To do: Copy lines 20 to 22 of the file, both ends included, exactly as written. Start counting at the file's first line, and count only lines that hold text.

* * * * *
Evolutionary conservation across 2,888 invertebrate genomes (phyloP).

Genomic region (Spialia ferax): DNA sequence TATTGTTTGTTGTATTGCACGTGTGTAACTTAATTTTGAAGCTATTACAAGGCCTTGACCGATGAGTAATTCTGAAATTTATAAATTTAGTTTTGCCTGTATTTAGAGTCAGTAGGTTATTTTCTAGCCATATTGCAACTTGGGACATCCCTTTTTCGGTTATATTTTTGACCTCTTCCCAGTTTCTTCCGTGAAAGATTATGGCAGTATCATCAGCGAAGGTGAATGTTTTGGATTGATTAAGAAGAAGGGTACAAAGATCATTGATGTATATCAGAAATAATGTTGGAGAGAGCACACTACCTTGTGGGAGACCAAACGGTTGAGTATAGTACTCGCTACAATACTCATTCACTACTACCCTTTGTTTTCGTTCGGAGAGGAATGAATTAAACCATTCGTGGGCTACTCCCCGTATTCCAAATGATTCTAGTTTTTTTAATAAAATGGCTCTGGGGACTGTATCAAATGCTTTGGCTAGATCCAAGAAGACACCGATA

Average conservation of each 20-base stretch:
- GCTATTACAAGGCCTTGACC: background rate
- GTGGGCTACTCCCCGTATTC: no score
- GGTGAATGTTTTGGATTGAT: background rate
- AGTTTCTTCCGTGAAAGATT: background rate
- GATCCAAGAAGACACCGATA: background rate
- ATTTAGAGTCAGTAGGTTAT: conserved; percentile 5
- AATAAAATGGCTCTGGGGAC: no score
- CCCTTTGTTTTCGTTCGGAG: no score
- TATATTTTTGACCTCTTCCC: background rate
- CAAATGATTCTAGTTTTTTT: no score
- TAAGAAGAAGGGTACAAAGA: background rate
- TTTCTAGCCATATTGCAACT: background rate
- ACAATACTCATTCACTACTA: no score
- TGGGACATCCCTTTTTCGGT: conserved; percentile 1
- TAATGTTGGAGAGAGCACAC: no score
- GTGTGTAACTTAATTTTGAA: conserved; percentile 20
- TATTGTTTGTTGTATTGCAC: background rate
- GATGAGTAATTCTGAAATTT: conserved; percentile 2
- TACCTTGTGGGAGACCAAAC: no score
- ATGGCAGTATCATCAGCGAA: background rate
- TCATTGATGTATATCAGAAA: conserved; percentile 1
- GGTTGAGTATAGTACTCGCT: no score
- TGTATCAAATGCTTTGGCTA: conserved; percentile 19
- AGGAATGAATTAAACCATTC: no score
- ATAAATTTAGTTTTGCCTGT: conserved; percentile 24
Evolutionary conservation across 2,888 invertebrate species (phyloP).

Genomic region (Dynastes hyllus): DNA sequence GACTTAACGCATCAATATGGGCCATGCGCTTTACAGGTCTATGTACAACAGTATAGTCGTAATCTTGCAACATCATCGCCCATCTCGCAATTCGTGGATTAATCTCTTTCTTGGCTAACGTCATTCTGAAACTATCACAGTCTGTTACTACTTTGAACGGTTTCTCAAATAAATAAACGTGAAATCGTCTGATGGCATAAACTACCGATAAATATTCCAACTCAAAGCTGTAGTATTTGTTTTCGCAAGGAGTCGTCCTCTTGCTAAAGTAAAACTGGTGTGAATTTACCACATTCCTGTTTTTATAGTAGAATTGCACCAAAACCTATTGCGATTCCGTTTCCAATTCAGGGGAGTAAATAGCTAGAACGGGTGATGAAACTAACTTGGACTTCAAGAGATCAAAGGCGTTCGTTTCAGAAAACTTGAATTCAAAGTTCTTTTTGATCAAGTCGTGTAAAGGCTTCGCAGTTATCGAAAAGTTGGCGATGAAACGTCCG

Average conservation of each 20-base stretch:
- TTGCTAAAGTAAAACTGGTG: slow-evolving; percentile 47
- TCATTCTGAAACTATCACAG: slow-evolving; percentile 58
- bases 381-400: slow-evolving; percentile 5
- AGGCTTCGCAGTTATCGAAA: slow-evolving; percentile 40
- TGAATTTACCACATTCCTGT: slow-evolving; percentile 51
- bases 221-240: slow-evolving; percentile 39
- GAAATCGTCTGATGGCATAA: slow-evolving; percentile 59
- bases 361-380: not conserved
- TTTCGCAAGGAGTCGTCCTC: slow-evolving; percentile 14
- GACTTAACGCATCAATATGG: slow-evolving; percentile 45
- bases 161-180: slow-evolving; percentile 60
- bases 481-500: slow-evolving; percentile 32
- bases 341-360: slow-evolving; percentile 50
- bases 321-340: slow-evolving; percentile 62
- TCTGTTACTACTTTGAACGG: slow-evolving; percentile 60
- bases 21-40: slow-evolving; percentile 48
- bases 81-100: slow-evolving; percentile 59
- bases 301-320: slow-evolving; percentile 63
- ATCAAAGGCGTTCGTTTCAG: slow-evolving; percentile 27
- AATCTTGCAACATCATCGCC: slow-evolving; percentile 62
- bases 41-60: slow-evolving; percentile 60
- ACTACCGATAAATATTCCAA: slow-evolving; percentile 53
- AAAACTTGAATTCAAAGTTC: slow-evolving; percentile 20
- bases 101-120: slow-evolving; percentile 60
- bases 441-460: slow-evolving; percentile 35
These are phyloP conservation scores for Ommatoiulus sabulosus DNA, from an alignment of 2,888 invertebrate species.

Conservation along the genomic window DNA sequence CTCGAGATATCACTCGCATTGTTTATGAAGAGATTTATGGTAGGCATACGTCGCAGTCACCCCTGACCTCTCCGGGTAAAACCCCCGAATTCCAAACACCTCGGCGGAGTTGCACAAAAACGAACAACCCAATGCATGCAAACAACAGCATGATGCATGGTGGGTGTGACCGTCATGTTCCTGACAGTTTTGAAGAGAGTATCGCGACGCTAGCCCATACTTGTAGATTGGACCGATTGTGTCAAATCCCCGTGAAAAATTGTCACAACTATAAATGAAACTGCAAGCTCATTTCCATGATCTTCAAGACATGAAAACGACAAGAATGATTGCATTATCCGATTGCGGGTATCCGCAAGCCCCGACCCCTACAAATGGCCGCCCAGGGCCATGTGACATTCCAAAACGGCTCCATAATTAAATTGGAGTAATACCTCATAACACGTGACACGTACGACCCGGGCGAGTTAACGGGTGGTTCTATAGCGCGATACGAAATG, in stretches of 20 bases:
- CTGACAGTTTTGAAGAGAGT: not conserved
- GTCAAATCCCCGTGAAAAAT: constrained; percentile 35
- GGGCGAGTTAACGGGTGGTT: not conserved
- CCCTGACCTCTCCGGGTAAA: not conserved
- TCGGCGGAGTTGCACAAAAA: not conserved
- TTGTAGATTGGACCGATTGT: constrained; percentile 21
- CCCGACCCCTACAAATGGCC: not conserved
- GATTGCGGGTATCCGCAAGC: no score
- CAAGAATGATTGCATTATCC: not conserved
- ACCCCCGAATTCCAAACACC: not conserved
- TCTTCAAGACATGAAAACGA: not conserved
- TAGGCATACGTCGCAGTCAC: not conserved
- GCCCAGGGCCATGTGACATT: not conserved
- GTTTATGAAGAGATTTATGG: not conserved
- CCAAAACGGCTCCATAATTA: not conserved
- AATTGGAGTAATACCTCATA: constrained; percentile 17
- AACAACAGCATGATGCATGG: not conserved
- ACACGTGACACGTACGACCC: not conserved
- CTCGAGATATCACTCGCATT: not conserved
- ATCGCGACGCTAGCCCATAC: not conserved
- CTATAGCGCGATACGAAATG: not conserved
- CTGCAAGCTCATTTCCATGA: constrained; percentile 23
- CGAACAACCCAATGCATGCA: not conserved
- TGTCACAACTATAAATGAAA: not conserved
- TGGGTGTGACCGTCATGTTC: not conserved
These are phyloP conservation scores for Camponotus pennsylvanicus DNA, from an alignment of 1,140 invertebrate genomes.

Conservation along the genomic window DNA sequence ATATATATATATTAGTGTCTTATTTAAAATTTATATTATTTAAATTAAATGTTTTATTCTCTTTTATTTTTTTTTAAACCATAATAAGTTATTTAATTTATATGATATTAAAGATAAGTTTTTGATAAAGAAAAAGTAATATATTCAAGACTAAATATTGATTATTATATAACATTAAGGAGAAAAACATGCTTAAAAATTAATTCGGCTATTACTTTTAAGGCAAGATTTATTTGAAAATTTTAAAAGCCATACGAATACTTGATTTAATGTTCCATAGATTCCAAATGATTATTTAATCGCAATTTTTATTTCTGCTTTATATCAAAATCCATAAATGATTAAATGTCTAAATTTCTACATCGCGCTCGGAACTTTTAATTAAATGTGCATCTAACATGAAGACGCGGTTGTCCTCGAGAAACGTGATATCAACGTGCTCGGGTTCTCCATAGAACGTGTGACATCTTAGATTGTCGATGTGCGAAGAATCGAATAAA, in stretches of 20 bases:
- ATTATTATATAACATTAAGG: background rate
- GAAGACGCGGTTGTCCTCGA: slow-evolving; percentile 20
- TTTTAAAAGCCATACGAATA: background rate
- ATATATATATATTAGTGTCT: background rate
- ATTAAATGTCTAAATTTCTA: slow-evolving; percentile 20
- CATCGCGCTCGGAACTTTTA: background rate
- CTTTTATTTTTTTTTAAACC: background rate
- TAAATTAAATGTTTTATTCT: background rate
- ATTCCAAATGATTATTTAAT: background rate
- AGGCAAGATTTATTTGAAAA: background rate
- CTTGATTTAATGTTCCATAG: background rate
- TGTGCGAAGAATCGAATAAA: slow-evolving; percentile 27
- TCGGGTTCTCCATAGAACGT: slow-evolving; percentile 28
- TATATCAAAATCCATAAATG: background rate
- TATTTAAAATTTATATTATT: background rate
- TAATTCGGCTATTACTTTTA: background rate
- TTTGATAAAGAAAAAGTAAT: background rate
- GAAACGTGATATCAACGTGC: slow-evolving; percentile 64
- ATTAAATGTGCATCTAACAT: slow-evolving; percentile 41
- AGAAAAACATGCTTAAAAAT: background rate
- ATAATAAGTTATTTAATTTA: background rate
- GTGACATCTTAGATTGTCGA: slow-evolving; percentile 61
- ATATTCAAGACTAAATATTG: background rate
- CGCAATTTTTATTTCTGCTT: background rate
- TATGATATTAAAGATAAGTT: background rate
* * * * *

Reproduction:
- TATTGTTTGTTGTATTGCAC: background rate
- GATGAGTAATTCTGAAATTT: conserved; percentile 2
- TACCTTGTGGGAGACCAAAC: no score